The “Norseman” is indeed a true “bush plane”, being the result of research by its constructor, Bob Noorduyn, as to what would be the optimum specifications of an aircraft for Canadian bush conditions.
The prototype first flew in November 1935 and 903 were built by the end of the Second World War. Many served in the United States Army Air Force. It was the first Canadian designed and built aircraft sold on the world market, and played a key role in establishing the reputation for excellence and performance enjoyed by Canadian aircraft manufacturers today.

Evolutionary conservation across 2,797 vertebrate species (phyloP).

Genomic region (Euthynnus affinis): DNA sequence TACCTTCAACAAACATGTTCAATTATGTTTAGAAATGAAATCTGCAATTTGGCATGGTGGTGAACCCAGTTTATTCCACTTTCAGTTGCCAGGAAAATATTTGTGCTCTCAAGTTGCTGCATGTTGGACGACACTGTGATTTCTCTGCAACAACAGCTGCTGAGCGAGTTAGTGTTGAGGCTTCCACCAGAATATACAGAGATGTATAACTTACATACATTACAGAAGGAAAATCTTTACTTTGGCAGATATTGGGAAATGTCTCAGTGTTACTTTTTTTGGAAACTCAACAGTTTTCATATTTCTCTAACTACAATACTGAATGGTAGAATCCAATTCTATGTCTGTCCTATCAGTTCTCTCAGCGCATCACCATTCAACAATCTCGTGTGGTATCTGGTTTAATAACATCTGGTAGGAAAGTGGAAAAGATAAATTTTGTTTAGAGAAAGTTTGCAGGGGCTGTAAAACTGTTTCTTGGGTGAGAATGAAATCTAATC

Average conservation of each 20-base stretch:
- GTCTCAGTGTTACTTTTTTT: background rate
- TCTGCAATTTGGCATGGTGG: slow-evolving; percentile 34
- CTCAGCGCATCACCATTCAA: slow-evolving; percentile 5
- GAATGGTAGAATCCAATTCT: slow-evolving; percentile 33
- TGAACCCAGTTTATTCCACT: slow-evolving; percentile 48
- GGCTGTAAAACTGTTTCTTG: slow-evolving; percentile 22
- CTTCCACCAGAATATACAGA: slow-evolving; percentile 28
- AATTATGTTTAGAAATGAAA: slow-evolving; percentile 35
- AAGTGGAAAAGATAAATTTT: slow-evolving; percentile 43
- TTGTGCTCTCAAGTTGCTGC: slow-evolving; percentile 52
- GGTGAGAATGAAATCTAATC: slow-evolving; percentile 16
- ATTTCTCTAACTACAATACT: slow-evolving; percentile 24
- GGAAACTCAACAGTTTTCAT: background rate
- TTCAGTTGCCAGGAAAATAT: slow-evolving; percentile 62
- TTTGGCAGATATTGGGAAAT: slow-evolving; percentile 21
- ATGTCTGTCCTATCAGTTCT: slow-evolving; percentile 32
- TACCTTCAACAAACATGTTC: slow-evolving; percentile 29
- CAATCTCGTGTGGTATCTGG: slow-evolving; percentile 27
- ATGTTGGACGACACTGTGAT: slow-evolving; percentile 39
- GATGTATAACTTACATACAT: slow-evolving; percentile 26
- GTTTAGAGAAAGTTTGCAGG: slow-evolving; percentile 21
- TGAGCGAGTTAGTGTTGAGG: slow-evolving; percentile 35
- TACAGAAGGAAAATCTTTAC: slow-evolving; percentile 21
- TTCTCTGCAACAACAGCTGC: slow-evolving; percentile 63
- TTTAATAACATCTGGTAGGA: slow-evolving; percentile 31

Our “Norseman” started life as a USAAF UC-64A in 1944. It returned to Canada in 1956. It saw a variety of owners, and eventually crashed at a mining site at Bronson Creek, B.C. It was badly damaged by the crash and a curious bear. BCAM bought the aircraft for scrap value and acquired another fuselage from Gimli, Manitoba. With assistance from the Millennium Fund, a lengthy restoration returned the aircraft to airworthy condition. It was rolled out in August 2003 and flew only once, as insurance costs proved to be prohibitive! Our “Norseman” is featured on the BCAM logo.